State v. Hopkins

2023 Ohio 4311 | Ohio Ct. App. | 2023

[Cite as State v. Hopkins , 2023-Ohio-4311.]


Criminal Appeal from the Cuyahoga County Court of Common Pleas Case Nos. CR-21-660919-A and CR-21-660920-A Appearances: Michael C. O’Malley, Cuyahoga County Prosecuting Attorney, and Kevin R. Filiatraut, Assistant Prosecuting Attorneys, for appellee. Cullen Sweeney, Cuyahoga County Public Defender, and Aaron T. Baker, Assistant Public Defender, for appellant .

KATHLEEN ANN KEOUGH, J.: In this consolidated appeal, defendant- appellant, Mar’ray Hopkins , appeals from the trial court’s decision denying his presentence motion to withdraw his guilty plea and from the trial court’s imposition of a sentence pursuant to the Reagan Tokes Law. For the reasons that follow, we affirm.

In July 2021, Hopkins was charged for offenses in two separate indictments. In Cuyahoga C.P. No. CR-21-660919, the state charged him with aggravated murder (Count 1), two counts of murder (Counts 2 and 3), two counts of felonious assault (Counts 4 and 5), and one count of having weapons while under disability (Count 6). Counts 1 through 5 carried both one- and three-year firearm specifications. The charges arose from the December 2020 shooting death of Kenneth Blair. In Cuyahoga C.P. No. CR-21-660920, Hopkins was charged with one count each of felonious assault and domestic violence. These charges arose from an April 2021 incident involving a family member.

In January 2023, following discovery and multiple pretrials where plea offers were made but Hopkins rejected, Hopkins entered into a plea agreement with the state. Regarding case No. 660919, Hopkins agreed to plead guilty to an amended Count 1, involuntary manslaughter, with the attendant three-year firearm specification; Count 5, felonious assault, with the attendant three-year firearm specification; and Count 6, having weapons while under disability. In exchange, the state agreed to dismiss the remaining offenses and specifications. Regarding case No. 660920, Hopkins agreed to plead guilty to Count 1, felonious assault, in exchange for the state dismissing the domestic violence offense.

In addition to the charges to which Hopkins agreed to plead guilty, Hopkins and the state entered into an agreed-recommended sentence, which included imposing a sentence pursuant to the Reagan Tokes Law. Regarding case No. 660919, the parties agreed and jointly recommended that the trial court impose a maximum consecutive sentence on all counts, specifically Count 1 11 to 16.5 years, plus three years for the firearm specification; Count 5 eight years, plus three years on the firearm specification; and Count 6 three years, for a total aggregate sentence of 28 to 33.5 years in prison. Regarding case No. 660920, the parties agreed and jointly recommended that the trial court impose an eight-year sentence that would run concurrent with the sentence imposed in case No. 660919.

The trial court conducted a thorough and complete change-of-plea hearing and advised Hopkins of his Crim.R. 11 rights, verified with Hopkins that he understood by pleading guilty he waived those rights, and confirmed that Hopkins understood the nature of the offenses, the effects of his plea, and the maximum penalties involved. Additionally, the court stated on multiple occasions throughout the hearing that it would impose the agreed, recommended sentence of 28 to 33.5 years. All parties agreed that the trial court complied with Crim.R. 11 prior to Hopkins entering his guilty pleas in accordance with the plea agreement. The court continued the matter for sentencing; Hopkins waived the preparation of a presentence-investigation report.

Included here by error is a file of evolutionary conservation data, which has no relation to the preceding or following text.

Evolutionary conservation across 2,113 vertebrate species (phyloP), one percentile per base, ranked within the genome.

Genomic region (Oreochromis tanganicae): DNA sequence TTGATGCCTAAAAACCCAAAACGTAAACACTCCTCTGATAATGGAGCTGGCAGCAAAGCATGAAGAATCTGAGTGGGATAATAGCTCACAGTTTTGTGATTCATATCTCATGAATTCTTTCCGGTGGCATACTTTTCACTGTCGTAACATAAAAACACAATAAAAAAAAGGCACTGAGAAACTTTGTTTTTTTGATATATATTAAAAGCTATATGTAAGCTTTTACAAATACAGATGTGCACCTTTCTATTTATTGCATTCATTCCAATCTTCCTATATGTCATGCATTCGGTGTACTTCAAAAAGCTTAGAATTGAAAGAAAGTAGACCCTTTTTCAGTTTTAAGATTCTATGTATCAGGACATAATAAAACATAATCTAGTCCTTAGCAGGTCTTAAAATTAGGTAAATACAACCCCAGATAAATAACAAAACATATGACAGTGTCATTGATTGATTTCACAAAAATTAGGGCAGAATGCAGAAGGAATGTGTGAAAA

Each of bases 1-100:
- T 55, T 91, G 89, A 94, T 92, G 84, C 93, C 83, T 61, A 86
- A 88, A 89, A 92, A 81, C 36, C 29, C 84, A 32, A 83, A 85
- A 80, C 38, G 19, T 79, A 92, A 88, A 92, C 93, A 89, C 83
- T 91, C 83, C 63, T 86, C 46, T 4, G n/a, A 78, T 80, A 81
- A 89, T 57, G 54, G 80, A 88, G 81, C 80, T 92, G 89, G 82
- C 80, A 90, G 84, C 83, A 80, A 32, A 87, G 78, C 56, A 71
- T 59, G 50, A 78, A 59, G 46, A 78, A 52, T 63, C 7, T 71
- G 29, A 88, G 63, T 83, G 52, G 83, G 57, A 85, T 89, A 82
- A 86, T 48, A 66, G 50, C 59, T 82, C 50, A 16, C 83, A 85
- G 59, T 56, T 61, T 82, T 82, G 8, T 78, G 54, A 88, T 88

On January 10, 2023, Hopkins appeared for sentencing, but his attorneys advised the trial court that he wished to withdraw his guilty pleas. When the trial court asked him why he wanted to withdraw his plea, Hopkins stated:

Well, I really want to withdraw because I had time to think, and, you know what I’m saying, I rather would [sic] go to trial. Me and my family had a talk, and we want to hire new counsel.

(01/10/2023 hearing, tr. 2.) When the trial court asked again about his reasons, Hopkins stated he wanted to “go to trial, and I don’t feel right with the plea.” (Tr. 3.) The trial court continued the matter for a hearing on the motion and ordered a transcript of the plea hearing.

On January 24, 2023, the trial court conducted a full and complete hearing on Hopkins’s motion to withdraw his plea. After reviewing the transcript and considering statements from both Hopkins and the prosecutor, the trial court denied Hopkins’s motion to withdraw his plea . The court then sentenced Hopkins to the agreed and jointly recommended sentence of 28 to 33.5 years in prison.

This appeal followed. I. Presentence Motion to Withdraw Guilty Pleas In his first assignment of error, Hopkins contends that the trial court erred when it denied his presentence motion to withdraw his guilty plea. Under Crim.R. 32.1, “[a] motion to withdraw a plea of guilty or no contest may be made only before sentence is imposed; but to correct manifest injustice the court after sentence may set aside the judgment of conviction and permit the defendant to withdraw his or her plea.

In general, “a presentence motion to withdraw a guilty plea should be freely and liberally granted.” State v. Xie , 62 Ohio St.3d 521, 527, 584 N.E.2d 715 (1992). It is well established, however, that [a] defendant does not have an absolute right to withdraw a guilty plea prior to sentencing. A trial court must conduct a hearing to determine whether there is a reasonable legitimate basis for the withdrawal of the plea. Id . at paragraph one of the syllabus.

The decision to grant or deny a presentence motion to withdraw is within the trial court s discretion. Id . at paragraph two of the syllabus. Absent an abuse of discretion, the trial court s decision must be affirmed. Id . at 527. An abuse of discretion occurs only when no sound reasoning process exists to support the decision, or where the trial court exhibited an arbitrary or unconscionable attitude when it denied the motion. See AAAA Ents., Inc. v. RiverPlace Community Urban Redevelopment Corp. , 50 Ohio St.3d 157, 161, 553 N.E.2d 597 (1990), citing Huffman v. Hair Surgeon, Inc ., 19 Ohio St.3d 83, 87, 482 N.E.2d 1248 (1985).